NEW ORLEANS — Using a tool to classify patients’ infection risk and providing education and systems-level changes in the urology department safely reduced prophylactic antibiotic use around cystoscopy, according to a single-center study.
Total antibiotic use dropped nearly 30% with the combined approach, a significant difference compared with before the intervention, said Kelly R. Pekala, MD, of the University of Pittsburgh Medical Center, during a press briefing here at the annual meeting of the American Urological Association (AUA).
Even so, there was no increase in infection reported within 30 days of cystoscopy, Pekala reported. Infection rates in the 3 months before intervention and during the 12-month intervention period remained constant at around 2%, they fell to less than 1% in the 3 months following the implementation of the intervention.
Antibiotic overprescribing is associated with antibiotic resistance, which is responsible for about 23,000 deaths annually in the U.S. and 100,000 deaths worldwide, Pekala noted. For that reason, the AUA’s 2019 antibiotic guidelines for cystoscopy broke with the traditional universal antibiotic prophylaxis in favor of using oral antibiotics only if there is a break in the mucosal barrier; they also eliminated fluoroquinolones as the antibiotic of choice.
To increase adherence to that guideline, Pekala’s institution launched the intervention, which included:
- Formal education with a grand rounds presentation to department faculty regarding the risks of antimicrobial resistance associated with overprescribing antibiotics
- Modification of electronic health record order sets
- Clinic staff education
- The introduction of surveys and individual audit feedback
To obtain baseline data, Pekala and her colleagues retrospectively reviewed the urology clinic schedule for the 3 months prior to the intervention and identified all 473 patients who underwent cystoscopy. Then they completed a literature review and designed a cystoscopy survey to be given to patients that was based on previous protocols and AUA guidelines in order to identify those who were at high risk of infection.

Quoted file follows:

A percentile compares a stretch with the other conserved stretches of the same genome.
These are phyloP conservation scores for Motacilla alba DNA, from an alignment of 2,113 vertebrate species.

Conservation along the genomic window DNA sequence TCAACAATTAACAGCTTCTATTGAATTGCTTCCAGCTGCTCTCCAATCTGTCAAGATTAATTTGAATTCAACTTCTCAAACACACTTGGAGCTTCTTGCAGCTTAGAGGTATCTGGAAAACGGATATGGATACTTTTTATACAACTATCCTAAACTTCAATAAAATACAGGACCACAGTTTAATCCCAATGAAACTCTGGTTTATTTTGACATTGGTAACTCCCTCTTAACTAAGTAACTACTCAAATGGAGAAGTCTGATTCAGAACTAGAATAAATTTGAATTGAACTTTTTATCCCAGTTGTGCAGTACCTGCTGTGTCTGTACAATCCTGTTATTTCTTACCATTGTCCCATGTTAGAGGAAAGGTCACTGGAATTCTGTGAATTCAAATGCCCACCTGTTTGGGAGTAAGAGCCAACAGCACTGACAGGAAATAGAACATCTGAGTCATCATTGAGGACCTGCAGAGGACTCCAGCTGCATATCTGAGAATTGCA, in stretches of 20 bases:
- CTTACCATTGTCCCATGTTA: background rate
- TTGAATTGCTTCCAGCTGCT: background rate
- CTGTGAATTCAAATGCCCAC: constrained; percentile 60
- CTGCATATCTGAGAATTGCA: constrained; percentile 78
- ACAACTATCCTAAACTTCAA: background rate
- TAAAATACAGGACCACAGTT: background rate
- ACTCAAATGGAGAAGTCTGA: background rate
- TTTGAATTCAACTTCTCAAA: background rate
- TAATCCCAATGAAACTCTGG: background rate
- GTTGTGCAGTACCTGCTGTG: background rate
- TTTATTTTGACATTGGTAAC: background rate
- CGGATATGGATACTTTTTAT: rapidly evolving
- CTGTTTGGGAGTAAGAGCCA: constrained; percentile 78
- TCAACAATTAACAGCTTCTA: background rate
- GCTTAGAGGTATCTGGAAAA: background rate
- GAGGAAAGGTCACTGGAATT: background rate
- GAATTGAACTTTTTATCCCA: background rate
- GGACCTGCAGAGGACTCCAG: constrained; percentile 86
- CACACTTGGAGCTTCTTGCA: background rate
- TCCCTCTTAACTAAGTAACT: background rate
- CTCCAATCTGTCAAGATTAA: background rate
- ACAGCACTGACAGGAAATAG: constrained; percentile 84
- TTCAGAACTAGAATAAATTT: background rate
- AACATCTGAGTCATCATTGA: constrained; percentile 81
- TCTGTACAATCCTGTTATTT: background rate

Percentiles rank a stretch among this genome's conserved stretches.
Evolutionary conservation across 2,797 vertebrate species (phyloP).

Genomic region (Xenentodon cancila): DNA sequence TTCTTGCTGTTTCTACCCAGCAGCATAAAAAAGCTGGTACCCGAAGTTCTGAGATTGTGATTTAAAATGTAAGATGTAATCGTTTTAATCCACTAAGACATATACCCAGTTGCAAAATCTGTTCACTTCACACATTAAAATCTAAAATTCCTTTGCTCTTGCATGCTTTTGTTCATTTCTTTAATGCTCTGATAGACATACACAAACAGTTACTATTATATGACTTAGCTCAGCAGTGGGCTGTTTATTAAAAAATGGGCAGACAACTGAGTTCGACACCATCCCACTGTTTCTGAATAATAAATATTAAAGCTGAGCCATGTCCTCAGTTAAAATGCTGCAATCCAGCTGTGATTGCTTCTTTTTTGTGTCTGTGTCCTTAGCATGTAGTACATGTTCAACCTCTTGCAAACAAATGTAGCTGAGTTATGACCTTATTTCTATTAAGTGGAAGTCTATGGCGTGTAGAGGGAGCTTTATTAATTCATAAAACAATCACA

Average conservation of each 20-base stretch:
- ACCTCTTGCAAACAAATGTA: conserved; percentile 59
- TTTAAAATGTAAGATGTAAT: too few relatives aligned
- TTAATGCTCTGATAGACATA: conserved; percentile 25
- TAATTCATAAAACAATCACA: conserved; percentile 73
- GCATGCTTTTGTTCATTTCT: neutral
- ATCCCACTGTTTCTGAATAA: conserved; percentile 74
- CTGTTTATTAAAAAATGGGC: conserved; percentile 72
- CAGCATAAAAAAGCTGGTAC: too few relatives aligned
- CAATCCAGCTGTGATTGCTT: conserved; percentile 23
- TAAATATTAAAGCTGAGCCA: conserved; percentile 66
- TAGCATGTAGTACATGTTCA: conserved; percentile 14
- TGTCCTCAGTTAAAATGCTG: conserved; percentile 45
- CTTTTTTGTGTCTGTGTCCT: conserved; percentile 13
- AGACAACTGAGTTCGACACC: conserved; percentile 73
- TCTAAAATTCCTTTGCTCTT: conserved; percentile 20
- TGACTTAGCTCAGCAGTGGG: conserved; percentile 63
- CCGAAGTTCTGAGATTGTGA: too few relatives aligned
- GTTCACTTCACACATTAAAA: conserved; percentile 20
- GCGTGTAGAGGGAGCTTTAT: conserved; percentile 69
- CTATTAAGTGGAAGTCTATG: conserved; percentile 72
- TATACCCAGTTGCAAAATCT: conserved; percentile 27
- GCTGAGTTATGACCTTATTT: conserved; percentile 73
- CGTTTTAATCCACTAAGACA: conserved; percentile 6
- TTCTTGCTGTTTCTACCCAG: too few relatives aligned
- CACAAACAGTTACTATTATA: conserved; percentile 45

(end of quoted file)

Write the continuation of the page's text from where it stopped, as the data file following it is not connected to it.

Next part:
The clinic started using the survey during the 12-month intervention period in which 2,137 cystoscopies were done. Another 417 cystoscopies occurred in the 3-month post-intervention period.
According to the defined protocol, about 65% of patients in their study were identified as at high risk of infection, leaving 35% for whom antibiotics were not indicated, Pekala reported. The study population had an average age in their 60s and was mostly male.
In the pre-intervention period, 99% of patients were administered antibiotics, the majority of which were fluoroquinolones — a class of drug that the FDA warns should be reserved for patients when no alternative treatment options are available for uncomplicated urinary tract infection. However, during and after the intervention phase, fluoroquinolone use decreased significantly to 15% and 6.5%, respectively.
In addition, utilization rates of recommended antibiotics increased to 91% and persisted post-intervention.
“This type of study is not easy to do,” commented Adam B. Weiner, MD, of Northwestern Medicine in Chicago, who moderated the press briefing, “This was a lot of steps and involved a lot of components in the intervention to ultimately get to that very dramatic change in antibiotic prescribing.” He asked Pekala which of the intervention’s components is most important if other urology departments want to replicate it.
“I think the survey was the anchor to get people to really make a significant change in their clinical practice,” she said. “It was really easy for our medical assistants to administer, and it made it so that our physicians didn’t really have to think about it, which really helped drive the intervention.”
Also, informing the clinicians about the data behind the guidelines during the grand rounds presentations helped, as did individual discussions, she said, when asked about faculty buy-in.
“There was some resistance initially from people who have been giving antibiotics for years and years for these procedures,” she acknowledged. “But, there’s always going to be some resistance to change.”
Mike Bassett is a staff writer focusing on oncology and hematology. He is based in Massachusetts.
Pekala had no disclosures.